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Sports >  Outdoors

Heavy snow leads to tricky, possibly dangerous avalanche conditions in North Idaho

Kyle Breeding, left, and Marlin Thorman discuss the best route up Tiger Peak on Feb. 10, 2020.  (Eli Francovich)
Kyle Breeding, left, and Marlin Thorman discuss the best route up Tiger Peak on Feb. 10, 2020. (Eli Francovich)

New snow last week has refilled mountain stocks and sent skiers flying to area resorts, but is also leading to a more reactive and dangerous snowpack, according to regional avalanche forecasters.

The Idaho Panhandle Avalanche Center advised against backcountry travel in the St. Regis and Silver Valley regions Friday. The nonprofit also urged caution and conservative decision-making in the Selkirks and Cabinet mountain regions.

“Winter is back with a vengeance after we have had a snow drought for so long,” the advisory said, noting that the nearly 12 inches of snow that fell in the Silver Valley buried a widespread surface hoar layer.

Surface hoar is essentially frost – like what you scrape off your car window on cold mornings. The crystals form during clear and calm conditions, according to avalanche.org.

Once buried by snow, the crystals don’t adhere well to the snow above or below, creating a weak layer that can last for days, weeks or the entire winter. That layer can be difficult to detect.

On Tuesday, Jeff Thompson, the director of the Idaho Panhandle Avalanche Center, snowmobiled up Trestle Creek to take snow measurements for the avalanche forecast. Even driving up he saw signs of unstable snow and urged caution, he said.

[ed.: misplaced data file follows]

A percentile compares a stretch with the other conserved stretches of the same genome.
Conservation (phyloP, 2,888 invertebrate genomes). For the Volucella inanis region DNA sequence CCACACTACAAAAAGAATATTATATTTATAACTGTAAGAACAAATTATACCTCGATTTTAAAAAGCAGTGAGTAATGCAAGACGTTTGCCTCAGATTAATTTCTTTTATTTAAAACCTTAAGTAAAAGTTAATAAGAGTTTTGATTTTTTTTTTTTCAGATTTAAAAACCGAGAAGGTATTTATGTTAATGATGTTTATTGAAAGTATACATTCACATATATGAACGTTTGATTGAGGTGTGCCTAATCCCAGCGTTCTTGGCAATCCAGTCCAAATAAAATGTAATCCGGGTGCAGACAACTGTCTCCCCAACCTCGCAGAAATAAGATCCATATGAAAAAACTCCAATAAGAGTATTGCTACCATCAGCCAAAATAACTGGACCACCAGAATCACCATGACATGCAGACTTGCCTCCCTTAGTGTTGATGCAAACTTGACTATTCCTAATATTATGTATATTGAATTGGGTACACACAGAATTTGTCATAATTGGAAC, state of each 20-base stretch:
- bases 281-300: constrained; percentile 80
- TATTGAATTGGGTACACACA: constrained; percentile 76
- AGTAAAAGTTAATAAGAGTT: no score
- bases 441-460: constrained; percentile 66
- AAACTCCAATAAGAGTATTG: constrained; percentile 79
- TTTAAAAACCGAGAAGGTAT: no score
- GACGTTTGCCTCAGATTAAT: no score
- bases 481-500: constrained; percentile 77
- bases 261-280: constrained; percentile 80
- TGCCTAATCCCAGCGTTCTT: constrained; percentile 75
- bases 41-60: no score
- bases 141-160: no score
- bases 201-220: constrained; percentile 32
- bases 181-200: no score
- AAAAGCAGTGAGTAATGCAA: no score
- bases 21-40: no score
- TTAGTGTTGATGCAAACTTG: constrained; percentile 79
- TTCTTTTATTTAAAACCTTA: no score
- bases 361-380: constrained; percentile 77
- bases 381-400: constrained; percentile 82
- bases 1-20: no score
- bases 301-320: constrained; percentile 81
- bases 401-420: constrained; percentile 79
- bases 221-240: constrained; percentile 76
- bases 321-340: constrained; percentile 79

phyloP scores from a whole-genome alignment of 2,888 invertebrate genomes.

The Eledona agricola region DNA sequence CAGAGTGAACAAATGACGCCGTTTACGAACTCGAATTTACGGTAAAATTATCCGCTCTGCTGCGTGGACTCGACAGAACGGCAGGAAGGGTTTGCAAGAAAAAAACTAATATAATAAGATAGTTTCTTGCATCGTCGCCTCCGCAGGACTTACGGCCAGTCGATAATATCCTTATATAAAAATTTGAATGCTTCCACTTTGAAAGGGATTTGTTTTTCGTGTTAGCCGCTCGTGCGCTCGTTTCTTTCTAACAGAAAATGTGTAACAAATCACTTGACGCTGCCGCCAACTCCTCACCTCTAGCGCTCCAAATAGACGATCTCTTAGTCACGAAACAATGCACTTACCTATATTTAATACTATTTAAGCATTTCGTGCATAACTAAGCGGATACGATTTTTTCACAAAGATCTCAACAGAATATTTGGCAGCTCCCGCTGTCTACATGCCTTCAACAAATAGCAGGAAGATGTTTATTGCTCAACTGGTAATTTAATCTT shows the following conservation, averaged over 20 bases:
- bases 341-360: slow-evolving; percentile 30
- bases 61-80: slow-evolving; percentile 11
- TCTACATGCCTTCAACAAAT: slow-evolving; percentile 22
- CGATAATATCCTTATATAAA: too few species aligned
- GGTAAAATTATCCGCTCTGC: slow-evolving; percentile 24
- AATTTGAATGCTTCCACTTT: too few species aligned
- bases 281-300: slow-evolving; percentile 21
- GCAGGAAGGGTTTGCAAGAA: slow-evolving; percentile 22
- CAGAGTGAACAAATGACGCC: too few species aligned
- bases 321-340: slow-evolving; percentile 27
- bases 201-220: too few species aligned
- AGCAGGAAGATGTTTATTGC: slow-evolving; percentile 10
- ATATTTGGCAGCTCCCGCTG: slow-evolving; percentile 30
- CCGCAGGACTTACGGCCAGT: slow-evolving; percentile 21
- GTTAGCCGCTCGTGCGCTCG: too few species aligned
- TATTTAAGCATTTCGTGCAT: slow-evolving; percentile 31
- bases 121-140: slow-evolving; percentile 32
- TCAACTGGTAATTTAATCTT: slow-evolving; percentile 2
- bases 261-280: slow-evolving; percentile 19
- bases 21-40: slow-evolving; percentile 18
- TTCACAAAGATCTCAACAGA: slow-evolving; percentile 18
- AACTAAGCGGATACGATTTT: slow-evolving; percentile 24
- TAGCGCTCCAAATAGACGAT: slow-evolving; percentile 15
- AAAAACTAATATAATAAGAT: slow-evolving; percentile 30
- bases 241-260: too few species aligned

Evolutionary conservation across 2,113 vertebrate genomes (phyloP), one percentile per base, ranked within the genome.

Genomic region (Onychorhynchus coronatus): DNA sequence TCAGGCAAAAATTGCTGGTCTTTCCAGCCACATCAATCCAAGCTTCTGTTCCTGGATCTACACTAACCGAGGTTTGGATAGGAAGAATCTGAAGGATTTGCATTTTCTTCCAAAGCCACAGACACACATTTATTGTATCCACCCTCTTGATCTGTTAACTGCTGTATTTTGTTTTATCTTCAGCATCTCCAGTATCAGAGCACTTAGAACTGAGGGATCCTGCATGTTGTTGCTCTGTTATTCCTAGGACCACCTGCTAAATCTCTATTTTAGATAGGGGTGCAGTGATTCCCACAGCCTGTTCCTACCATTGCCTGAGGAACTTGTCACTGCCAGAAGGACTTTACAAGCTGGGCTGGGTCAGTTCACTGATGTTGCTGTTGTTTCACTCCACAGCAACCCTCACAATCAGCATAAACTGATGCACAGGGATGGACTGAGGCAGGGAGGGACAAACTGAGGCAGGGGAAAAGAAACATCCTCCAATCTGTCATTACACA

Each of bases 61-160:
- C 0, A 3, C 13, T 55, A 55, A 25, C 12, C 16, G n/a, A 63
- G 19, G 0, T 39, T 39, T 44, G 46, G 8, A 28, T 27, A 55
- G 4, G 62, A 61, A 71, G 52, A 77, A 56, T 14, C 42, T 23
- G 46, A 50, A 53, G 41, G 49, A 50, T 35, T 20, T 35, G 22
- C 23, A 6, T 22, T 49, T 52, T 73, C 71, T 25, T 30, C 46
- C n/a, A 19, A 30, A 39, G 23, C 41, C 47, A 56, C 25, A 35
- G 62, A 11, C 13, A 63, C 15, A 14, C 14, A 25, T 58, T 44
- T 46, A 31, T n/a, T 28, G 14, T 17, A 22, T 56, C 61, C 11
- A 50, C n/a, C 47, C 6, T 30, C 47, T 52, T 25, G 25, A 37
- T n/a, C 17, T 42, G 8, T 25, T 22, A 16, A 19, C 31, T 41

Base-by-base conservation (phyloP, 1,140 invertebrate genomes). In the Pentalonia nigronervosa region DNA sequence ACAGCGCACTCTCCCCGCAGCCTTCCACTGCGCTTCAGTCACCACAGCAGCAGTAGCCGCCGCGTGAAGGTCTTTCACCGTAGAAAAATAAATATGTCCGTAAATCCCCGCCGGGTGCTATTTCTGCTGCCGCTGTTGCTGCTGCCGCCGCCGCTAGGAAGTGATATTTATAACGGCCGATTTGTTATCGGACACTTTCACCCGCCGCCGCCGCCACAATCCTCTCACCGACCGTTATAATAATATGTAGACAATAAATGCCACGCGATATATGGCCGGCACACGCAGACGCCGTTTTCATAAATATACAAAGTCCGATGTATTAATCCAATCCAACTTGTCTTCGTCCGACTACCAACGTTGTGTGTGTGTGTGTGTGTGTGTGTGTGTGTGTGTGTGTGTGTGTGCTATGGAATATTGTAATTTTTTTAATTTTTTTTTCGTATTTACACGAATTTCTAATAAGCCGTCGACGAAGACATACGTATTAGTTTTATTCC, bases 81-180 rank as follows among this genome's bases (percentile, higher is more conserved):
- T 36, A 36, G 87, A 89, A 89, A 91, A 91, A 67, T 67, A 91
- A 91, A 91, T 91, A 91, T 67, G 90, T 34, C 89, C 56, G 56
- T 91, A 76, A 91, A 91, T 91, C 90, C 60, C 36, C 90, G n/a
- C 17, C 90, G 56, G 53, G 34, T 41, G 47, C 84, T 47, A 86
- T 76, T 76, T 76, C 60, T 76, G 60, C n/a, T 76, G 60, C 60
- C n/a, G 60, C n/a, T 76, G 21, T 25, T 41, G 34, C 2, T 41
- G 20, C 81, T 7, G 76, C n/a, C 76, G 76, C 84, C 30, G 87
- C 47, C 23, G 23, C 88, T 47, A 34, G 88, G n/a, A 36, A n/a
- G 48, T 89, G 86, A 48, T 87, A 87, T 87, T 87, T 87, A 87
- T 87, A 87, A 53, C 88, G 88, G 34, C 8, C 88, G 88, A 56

The heavy and wet snow that fell last week and is predicted to continue this weekend may be a blessing in disguise.

“Putting some heavy snow on top of this surface hoar is kind of good,” Thompson said.

“It will flush it out in places where we want it to be gone. … Hopefully, it will go naturally.”

He urged backcountry travelers to consider how and where the wind is piling up snow.

“Stay away from underneath wind-loaded slopes,” he said. “Because I think that’s our best chance of producing big avalanches right now.”

The Cascade Range’s snowpack is “generally at or above average for most locations,” said Dallas Glass, the deputy director of the Northwest Avalanche Center.

The relatively warm winter has “resulted in thinner snowpacks at lower elevation and deeper snowpacks at higher elevation,” he said. It has been a wetter year than average. The formation of a persistent weak slab lower in the snowpack, similar to the layer seen in the North Idaho, has worried forecasters.

While it’s good to be aware of longer-term snow and climate trends, Glass emphasized the importance of checking the local avalanche forecast regularly.

“The avalanche forecast is just like a weather forecast,” he said. “It changes daily.”

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